Photo: Wikipedia Commons
The Pentagon relies heavily on helicopters, but they’re burdened with limitations.
- They’re slow. The large rotor can exceed the speed of sound and bring immense drag. While it’s possible to have rotors that won’t do this, there is no known material from which to make them.
- Advancing rotor blades have greater speeds than retreating blades. To avoid an imbalance that would cause major problems, rotors must be able to move. This required “flap” becomes uncontrollable at high speeds and will cause the chopper to stall.
- Vibration from the rotors is a huge problem and an awkward monitoring system is often all that keeps a helicopter from shaking itself apart.
- Because the rotors require so much power to lift, fuel is burned quickly, while adding more increases the problem. Range is extremely limited.
The military wants its next-generation helicopters to cruise at 195 mph, have a range of 500 miles, and hover at high altitudes in hot weather. Higher, warmer air, is thinner and provides less lift. The Abbottabad heat is what brought down the stealth SEAL chopper during the bin Laden raid.
On top of this, the next-gen choppers will also be expected to fly without pilots, able to integrate various weapons systems, and have open source networking to add “plug-and-play” avionics from a variety of manufacturers.
The Army-led initiative to achieve these goals is called the Joint Multi-Role (JMR) and it expects to have demonstrators flying the skies by 2017. The goal is to have an entirely new fleet of next-generation helicopters by 2030.
Military helicopters have changed little since this Sikorsky R-4 was introduced into the Army Air Corp in 1942
Getting rid of pilots will allow the next-gens to carry more fuel and permit them to operate for more than today's typical two-hour intervals
TODAY: The Sikorsky UH-60L Black Hawk transports troops and equipment to and from active battlefields
Range: Up to 320 miles at 19,000 ft
Speed: Up to 183 mph
The tactical craft, with a $21.3 million pricetag, can be equipped with duel machine-, mini- and Gatling-guns, as well as rockets and laser-guided missiles.
It was the helicopter of choice for the military's recent urban drills over Los Angeles, and U.S. special forces used a highly-modified model in the operation that killed Osama Bin Laden.
TODAY: The Boeing CH-47 Chinook has carried U.S. troops and equipment into Vietnam, Iran, Iraq and Afghanistan
Range: Up to 400 miles at 18,500 ft
Speed: Up to 137 mph
This bulky transporter, which can carry loads of about 25,000 lbs, is a U.S. military mainstay, famously delivering heavy artillery to otherwise inaccessible mountain positions during the Vietnam war.
It's only lightly armed with three medium pintle-mounted machine guns.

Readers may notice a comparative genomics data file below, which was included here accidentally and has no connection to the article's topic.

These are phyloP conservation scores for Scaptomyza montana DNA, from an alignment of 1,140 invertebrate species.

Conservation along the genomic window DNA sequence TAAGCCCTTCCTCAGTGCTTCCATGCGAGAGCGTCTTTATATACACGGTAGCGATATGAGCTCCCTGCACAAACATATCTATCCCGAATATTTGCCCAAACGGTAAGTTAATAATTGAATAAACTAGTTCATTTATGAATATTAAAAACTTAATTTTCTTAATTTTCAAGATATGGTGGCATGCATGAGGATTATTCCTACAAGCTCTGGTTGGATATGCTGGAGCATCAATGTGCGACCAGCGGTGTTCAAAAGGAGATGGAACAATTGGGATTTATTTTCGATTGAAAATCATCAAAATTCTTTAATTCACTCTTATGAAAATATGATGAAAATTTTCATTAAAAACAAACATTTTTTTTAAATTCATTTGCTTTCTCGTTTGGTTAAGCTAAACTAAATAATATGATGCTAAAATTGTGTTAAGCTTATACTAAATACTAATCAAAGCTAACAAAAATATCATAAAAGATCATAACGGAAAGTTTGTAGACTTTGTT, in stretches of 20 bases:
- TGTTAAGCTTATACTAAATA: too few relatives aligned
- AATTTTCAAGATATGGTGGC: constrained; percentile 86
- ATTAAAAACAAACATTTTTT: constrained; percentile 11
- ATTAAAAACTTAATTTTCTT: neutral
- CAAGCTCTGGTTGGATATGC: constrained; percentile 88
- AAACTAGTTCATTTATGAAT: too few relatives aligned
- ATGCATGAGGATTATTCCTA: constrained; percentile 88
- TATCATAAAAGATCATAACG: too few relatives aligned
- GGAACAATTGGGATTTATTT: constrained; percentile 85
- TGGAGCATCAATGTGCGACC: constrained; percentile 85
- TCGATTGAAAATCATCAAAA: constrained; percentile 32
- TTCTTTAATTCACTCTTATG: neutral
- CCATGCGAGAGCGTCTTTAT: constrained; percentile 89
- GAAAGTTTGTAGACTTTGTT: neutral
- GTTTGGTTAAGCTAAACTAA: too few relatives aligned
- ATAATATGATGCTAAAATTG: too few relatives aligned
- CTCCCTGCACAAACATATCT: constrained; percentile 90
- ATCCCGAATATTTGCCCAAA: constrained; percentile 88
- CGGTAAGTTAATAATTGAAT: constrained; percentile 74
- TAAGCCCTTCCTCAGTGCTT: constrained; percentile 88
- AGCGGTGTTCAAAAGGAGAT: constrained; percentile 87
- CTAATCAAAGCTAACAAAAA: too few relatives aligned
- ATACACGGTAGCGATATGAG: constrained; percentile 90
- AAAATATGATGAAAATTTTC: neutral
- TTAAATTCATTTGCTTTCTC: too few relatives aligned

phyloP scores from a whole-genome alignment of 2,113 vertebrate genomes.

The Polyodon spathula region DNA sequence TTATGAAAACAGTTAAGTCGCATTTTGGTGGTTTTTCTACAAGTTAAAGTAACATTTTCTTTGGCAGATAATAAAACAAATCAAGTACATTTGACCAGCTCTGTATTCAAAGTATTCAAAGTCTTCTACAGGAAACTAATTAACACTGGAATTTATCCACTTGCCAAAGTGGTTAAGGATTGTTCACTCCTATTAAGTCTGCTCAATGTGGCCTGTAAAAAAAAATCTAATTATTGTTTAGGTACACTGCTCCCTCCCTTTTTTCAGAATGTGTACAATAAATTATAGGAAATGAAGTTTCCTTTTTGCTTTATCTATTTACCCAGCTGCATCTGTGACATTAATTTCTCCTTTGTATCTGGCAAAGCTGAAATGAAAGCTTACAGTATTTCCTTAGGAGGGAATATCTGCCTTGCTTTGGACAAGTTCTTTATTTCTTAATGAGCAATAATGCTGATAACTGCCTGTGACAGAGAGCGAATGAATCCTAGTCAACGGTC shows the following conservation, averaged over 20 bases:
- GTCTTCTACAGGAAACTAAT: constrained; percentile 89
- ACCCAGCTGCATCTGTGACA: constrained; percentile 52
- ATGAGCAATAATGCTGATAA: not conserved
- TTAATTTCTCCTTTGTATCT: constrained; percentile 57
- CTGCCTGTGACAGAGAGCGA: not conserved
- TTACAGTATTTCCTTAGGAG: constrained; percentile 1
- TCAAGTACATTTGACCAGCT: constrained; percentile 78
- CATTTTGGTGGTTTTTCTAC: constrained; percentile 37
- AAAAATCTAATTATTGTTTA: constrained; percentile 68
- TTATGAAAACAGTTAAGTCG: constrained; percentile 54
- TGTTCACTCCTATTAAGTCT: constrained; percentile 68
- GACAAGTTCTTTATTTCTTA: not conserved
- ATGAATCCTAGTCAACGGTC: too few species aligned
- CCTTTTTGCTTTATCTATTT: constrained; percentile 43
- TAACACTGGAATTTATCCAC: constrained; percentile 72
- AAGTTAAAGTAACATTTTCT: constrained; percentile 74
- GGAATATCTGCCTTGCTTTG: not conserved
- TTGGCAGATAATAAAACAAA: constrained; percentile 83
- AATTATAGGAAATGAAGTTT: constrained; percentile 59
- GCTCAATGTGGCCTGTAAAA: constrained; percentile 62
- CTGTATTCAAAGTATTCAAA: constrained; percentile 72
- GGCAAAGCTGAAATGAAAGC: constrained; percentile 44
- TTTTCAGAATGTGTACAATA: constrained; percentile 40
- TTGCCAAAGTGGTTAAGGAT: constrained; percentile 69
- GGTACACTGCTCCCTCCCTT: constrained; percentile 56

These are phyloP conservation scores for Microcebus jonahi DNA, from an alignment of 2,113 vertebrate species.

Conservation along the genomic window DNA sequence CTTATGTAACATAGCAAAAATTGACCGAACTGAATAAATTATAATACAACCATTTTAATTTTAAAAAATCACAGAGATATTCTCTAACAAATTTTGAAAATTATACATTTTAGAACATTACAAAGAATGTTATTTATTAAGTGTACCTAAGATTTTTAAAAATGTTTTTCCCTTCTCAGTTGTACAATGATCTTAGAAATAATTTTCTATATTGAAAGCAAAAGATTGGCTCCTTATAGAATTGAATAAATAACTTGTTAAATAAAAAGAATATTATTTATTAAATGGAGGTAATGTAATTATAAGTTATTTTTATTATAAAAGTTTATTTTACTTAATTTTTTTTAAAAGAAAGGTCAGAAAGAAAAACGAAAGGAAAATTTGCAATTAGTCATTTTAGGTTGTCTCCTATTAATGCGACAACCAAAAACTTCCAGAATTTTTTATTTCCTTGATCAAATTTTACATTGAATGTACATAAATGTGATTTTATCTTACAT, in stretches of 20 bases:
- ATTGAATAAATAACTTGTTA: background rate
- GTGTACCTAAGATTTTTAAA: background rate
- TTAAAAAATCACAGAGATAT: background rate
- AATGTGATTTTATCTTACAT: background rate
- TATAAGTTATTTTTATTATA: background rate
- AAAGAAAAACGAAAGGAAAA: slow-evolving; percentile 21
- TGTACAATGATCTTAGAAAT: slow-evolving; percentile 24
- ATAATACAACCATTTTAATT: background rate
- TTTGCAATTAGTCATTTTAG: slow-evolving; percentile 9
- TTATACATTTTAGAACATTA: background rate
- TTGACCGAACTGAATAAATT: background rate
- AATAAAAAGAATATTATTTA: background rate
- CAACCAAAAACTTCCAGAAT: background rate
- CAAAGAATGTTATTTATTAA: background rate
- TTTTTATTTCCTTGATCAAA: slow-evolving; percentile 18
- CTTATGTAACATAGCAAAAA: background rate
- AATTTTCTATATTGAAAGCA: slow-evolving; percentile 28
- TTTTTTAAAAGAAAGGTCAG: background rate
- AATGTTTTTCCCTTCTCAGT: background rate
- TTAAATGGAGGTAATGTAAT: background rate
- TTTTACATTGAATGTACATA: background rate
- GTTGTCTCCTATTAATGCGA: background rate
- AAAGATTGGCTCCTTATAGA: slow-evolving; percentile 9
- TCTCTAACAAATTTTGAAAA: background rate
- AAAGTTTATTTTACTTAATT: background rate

TODAY: The MH-6 Little Bird, or 'Killer Egg', is a light attack helicopter most recently used for special operations in Iraq
Range: Up to 230 miles at 18,700 ft
Speed: Up to 175 mph
More agile than the larger Black Hawk, the Little Bird can slip in and out of conflicts at speed. The small helicopter can also pack a relatively large punch with chain- and mini-guns, rockets and air and anti-tank missile systems.
Source: MD Helicopters
TODAY: The Bell OH-58 Kiowa Warrior's large mounted sight features a thermal imaging system and a laser range finder
Range: Up to 345 miles at 15,000 ft
Speed: Up to 149 mph
Used by the U.S. military since 1969, primarily for armed reconnaissance missions, the Kiowa Warrior has recently faced questions about its age. Itcomes equipped with HELLFIRE and Stinger air-to-air missiles, a .50 calibre machine gun and HYDRA rockets.
Source: U.S. Army
Range: Up to 247 miles at 17,300 ft
Speed: Up to 135 mph
This popular utility craft, recently used to support Marine ground troops in Iraq through reconnaissance and communications, can carry up to 14 passengers and loads approaching 5,000 lbs.
The Huey is commonly equipped with M60 machine guns and rocket pods.
Source: Military Times
Range: Up to 500 miles at 14,000 ft
Speed: Up to 184 mph
At a cost of $40.1 million apiece, the Pave Hawk is part of the Black Hawk family, specially modified to recover troops in combat zones.
Weaponry includes two 7.62mm or .50 calibre machine guns.
Source: US Airforce
Range: Up to 247 miles at 19,000 ft
Speed: Up to 135 mph
Famously appearing in films such as Platoon and Apocalypse Now, the iconic Iroquois has carried U.S. troops into conflict zones for many years.
It can be fitted with rockets, grenade launchers and machine guns.
Source: The Army Aviation Story
Range: Up to 257 miles at 21,000 ft
Speed: Up to 182 mph
These tough choppers, used in both Iraq wars and in Afghanistan, are armed with an M230 chain gun, air-to-ground rockets and wing-tip twin-missile packs.
The Apache has been criticised for being too slow to manoeuvre. It's range can be boosted with external fuel tanks that can be lugged beneath.
Range: Up to 234 miles at 19,000 ft
Speed: Up to 199 mph
India ditched its order for the Night Hunter after deeming the U.S. Apache superior, although the Mil Mi-28 is faster. It fails in both range and ceiling.
It does boast plenty of firepower, including a 110° Shipunov 2A42 cannon, 16 anti-tank missiles, eight air-to-air missiles and two mine dispensers.
Source: Russia and India Report
NOW WATCH: Briefing videos
Business Insider Emails & Alerts
Site highlights each day to your inbox.